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Album Review: Duologue – Song and Dance

With a much delayed rise to (relative) prominence via the twin evils of reality TV (Road to V) and the third series of Skins, London five-piece Duologue have certainly taken their time with their debut album – I mean, Skins was almost four years ago. This begs the question, where have they been, and what have they been doing with their time?

The simple answer to that would be very little. There haven’t been any proper releases from the band, with only a couple of remixes for people like The Drums and Givers to tide us over, and they don’t appear to have been touring much. So what gives? Well, whatever they’ve been up to, they’re certainly back now, bringing with them one of the year’s most interesting debut records.

Duologue’s music is of a similar ilk to a band like Breton, mixing post-dub production with traditional guitar rock, and, as with Breton’s debut, it’s pretty great. But unlike Breton’s record, Duologue are good at mixing things up, throwing in elegiac lullabies like ‘Gift Horse’ alongside the crashing guitars of ‘Cut and Run‘.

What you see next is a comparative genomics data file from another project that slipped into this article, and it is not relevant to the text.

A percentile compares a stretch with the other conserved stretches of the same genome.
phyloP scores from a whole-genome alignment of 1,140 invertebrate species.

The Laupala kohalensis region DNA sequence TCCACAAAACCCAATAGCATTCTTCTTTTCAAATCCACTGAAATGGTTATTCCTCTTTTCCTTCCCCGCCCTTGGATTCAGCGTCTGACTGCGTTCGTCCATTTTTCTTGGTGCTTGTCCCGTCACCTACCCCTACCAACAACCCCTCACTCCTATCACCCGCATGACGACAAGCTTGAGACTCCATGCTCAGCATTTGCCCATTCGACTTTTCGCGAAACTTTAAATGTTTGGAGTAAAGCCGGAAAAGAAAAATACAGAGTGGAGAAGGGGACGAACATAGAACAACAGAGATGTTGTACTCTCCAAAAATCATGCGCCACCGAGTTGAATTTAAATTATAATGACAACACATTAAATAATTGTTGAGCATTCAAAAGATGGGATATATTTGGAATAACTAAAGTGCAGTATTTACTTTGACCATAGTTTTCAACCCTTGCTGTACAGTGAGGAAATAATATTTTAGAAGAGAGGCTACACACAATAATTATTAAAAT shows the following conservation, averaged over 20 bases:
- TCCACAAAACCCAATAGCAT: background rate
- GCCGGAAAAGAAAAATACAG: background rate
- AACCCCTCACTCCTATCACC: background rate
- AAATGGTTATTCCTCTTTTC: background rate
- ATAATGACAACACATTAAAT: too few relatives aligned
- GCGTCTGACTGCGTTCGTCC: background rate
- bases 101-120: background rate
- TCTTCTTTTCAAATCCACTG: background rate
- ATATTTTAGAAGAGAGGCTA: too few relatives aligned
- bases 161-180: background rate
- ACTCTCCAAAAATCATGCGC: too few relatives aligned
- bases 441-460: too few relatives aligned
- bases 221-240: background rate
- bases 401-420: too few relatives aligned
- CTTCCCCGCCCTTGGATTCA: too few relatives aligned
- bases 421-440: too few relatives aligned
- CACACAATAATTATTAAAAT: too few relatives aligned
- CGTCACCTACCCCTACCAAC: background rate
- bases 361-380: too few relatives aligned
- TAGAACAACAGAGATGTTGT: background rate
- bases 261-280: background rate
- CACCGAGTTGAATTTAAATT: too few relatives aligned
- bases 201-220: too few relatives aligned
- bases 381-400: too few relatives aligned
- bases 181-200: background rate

But the variety of Song and Dance isn’t what makes it so good – it’s the consistency. Every track offers something new, which is hard to pull off, but Duologue manage it with ease. It’s a remarkable achievement, and one that makes the record an incredibly listenable, genre-bending experiment equal parts Burial, Muse, and Franz Ferdinand. And if that’s not an endorsement, I don’t know what is.

Basically, Song and Dance is a very, very good record, and I’ll be damned if I’m waiting four years for the next one.

- Matt Mansfield

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